If I actually want a watch for telling time, I wear my Stowa!
    When I see a nice ladies watch that looks well preserved I'll often buy it, get it serviced, and give it away as a present. If you can give a knowledgeable history of the watch; point out its features; and show how to care for it, ladies often react like they were in Tiffany's getting a future heirloom (I confess I usually confine myself to fairly modern vintage for these gift watches. Too early and they have form factor issues.)

    And if I actually want a watch for telling time, I wear my Longines VHP Perpetual Calendar. If less than 5 seconds error does not bother you, you need only reset the time at daylight savings change overs
    "Forever is composed of nows." - Emily Dickinson

    "The watch has to be surrounded by a history.
    You need more than just a great design. You need to create an atmosphere around the product.
    Who is the company behind it? Why are they using this material?
    People need to be able to identify the watch with themselves. It's based on emotion." - Ralph Furter

    ...that's just my opinion and I've been wrong before and will be again and might be now!

  9. #8
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    Re: Old ladies on parade

    An American made Bulova 18k and fine diamonds. 23j, 6 adjusts. Unusual combination for a little Bulova.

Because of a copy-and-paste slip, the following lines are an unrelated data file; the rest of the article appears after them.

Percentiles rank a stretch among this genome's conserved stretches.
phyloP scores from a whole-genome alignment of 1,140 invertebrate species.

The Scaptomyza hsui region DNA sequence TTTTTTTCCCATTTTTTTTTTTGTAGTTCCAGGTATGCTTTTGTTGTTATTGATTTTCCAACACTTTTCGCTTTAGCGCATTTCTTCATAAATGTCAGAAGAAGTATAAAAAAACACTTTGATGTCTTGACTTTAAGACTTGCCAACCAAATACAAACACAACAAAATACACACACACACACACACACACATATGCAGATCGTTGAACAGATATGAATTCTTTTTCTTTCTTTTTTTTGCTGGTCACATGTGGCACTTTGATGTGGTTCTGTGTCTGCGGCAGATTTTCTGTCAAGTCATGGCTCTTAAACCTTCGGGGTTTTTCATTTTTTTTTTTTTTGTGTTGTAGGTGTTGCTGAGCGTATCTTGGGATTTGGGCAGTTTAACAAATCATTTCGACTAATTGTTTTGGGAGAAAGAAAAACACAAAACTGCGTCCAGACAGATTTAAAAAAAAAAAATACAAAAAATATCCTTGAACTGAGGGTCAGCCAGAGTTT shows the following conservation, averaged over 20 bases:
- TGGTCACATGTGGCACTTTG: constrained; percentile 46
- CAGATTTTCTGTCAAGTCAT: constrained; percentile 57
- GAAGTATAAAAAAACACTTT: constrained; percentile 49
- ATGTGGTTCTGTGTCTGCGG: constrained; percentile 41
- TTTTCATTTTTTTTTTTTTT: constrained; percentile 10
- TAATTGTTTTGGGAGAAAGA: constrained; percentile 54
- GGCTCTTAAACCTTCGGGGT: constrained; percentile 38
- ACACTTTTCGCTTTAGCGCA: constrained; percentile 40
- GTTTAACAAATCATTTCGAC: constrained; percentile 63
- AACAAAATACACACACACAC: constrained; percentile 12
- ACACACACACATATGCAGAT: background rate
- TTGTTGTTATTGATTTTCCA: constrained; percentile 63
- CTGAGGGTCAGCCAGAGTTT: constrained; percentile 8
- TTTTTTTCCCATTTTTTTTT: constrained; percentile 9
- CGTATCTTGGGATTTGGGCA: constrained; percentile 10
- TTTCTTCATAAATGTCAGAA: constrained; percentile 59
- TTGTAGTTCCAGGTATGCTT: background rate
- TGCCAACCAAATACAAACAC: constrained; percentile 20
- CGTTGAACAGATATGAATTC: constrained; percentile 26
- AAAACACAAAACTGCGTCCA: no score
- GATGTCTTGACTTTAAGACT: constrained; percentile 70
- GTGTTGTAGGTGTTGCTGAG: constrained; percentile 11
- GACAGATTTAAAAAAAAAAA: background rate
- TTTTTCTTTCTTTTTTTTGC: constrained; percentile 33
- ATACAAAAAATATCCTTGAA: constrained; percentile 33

A cheap buy 30 yrs. past maybe because band and movement not original
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    Last edited by artb; October 27th, 2011 at 15:01.

  10. #9
    Member coastcat's Avatar
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    Re: Old ladies on parade

    I applaud the simplicity of that Bulova case. Too often, diamond watches are all about the diamonds - to the point where the dial is unnoticeable. That Bulova has an elegant sparkle rather than a truckload of bling! I wonder if it was originally sold with a white gold bracelet or with a black silk cord strap?

  11. #10
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    Re: Old ladies on parade

    Agree. Thats why I saved it. Inclined toward good 18k gold plain band originally since from a gold buyer who would optimize profit by separately selling. Older movement here like original.